Delhi 2 Dublin, Kyle Dillingham, Sol Driven Train, Lao Tizer Band

Delhi 2 Dublin (l-r): Serena Eades, Sanjay Seran, Ravi Binning, and Tarun Nayar.

By Mike Ritchie

On August 9, the Dayton Levitt Pavilion opened for its inaugural season, bringing a multi-cultured series of free concerts to downtown Dayton. The tunes began with Gina Chavez and will end with Derik Nelson & Family on October 7. During the upcoming weekend, crowds will be entertained by the diverse sounds of Vancouver’s Delhi 2 Dublin, Oklahoma’s Kyle Dillingham & Horseshoe Road, South Carolina’s Sol Driven Train, the Los Angeles-based Lao Tizer Band. Phew!      

Delhi 2 Dublin vocalist Sanjay Seran talks about the band’s history. “Initially when the music started it was very much Indian [influenced] with Irish music and electric and reggae beats.” The music spans Delhi to Dublin and everything in between encompassing the world of electronic dance including Punjabi and dubstep. They started at a Celtic festival in Vancouver as a collaboration. “The night we played was called Delhi to Dublin.” They kept the name. The initial performance had four Irish dancers, two fiddlers, Seran singing Punjabi with electronic DJ’s. 

They’ve put in over 12 years with a lineup strong in percussion with violin, keys, and vocals. Their live show is all about love and energy. “Our energy on stage is a very lively mixture of sound that sounds coherent,” Seran says. “We’re in it, living it every day.” Though the experience may be perceived differently between fan and band, they welcome feedback and live reaction. This month will be their first time playing in Ohio.

They’ve been road-testing new material, playing Canada in the fall leading up to the new album. “We hit some of the smaller markets and we’ll hit the bigger markets next year,” Seran says. Their schedule of touring a few weeks at a time fits their home life. “It’s nice to go on tour then come back instead of taking months and months off then touring hard. It fits well for our schedule.”      

They play positive worldly vibes but have experimented with darker aspects of electronic music while staying lyrically upbeat. Seran says members of De La Soul are fans of their music. “The guy from De La Soul is listening to us on the regular, that’s pretty sick.” They’ve also been on shows with Questlove.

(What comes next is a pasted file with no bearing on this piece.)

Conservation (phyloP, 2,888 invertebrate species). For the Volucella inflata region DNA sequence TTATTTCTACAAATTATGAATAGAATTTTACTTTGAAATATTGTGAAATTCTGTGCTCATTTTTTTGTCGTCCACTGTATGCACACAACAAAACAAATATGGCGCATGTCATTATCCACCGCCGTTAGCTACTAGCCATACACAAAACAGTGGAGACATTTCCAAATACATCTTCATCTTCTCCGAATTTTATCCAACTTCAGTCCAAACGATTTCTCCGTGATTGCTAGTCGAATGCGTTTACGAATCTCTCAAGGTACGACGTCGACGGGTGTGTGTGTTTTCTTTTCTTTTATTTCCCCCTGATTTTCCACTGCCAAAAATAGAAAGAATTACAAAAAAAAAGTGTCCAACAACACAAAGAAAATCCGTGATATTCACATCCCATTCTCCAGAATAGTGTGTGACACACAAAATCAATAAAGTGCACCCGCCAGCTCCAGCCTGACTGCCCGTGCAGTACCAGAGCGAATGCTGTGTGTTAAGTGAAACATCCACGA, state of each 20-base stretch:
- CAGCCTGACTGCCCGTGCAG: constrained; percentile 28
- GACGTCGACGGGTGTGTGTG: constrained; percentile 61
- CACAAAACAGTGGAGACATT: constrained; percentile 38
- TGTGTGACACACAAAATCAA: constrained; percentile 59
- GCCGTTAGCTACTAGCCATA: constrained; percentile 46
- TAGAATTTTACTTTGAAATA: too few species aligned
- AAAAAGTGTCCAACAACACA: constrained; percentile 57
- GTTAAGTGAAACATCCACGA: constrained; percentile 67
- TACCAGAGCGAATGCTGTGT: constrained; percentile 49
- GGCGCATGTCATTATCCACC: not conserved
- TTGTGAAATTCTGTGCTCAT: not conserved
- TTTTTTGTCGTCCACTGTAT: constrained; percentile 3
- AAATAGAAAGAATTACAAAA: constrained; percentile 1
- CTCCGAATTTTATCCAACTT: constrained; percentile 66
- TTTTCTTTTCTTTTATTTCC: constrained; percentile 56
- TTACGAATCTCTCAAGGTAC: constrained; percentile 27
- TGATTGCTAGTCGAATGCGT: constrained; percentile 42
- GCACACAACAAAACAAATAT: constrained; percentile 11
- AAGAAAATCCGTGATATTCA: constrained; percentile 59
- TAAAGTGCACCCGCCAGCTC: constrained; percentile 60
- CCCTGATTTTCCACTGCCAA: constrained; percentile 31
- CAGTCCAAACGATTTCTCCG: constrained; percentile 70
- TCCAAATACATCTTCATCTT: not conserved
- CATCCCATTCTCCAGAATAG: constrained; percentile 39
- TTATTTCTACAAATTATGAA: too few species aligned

Their music attracts all kinds of fans including winning over a diehard metalhead in Portland. “I feel like a lot of people who listen to metal appreciate good musicianship,” Seran says. “It’s so operatic. He appreciated what he heard.” People don’t expect it, being part dance club, part love-in, with a refreshing mix of unexpected ingredients. “We hit them on the head for an hour-and-a-half, like a DJ set,” Seran says of the live experience. “Levitt shows have a built-in audience, it should be good. It’s a family vibe too, for all ages. We’ve seen everything from kids to 80-year-olds. That’s super interesting and creates an awesome vibe.”   

Kyle Dillingham (center) & Horseshoe Road (Brent Saulsbury, left, and Peter Markes).

Friday the 17th brings Kyle Dillingham & Horseshoe Road’s folky Americana sounds to the Levitt. For over 20 years, Dillingham has been one of the foremost fiddle players in the world, having performed in 36 countries, including playing for royalty and heads of state, earning him the title “Oklahoma’s Musical Ambassador.”  Originally from Enid, he started playing at the age of 9, and by 17 he’d found his way to performing on the Grand Ole Opry stage. Since then he’s toured with his own band, Horseshoe Road, and been a guest soloist with numerous orchestras. Expect a lively show with a surprising  selection of traditional, popular, and original songs.

Sol Driven Train plays on Saturday, August 18. “I understand this is a brand new space in Dayton,” guitarist and vocalist Joel Timmons says. “That’s exciting and totally cool to see.”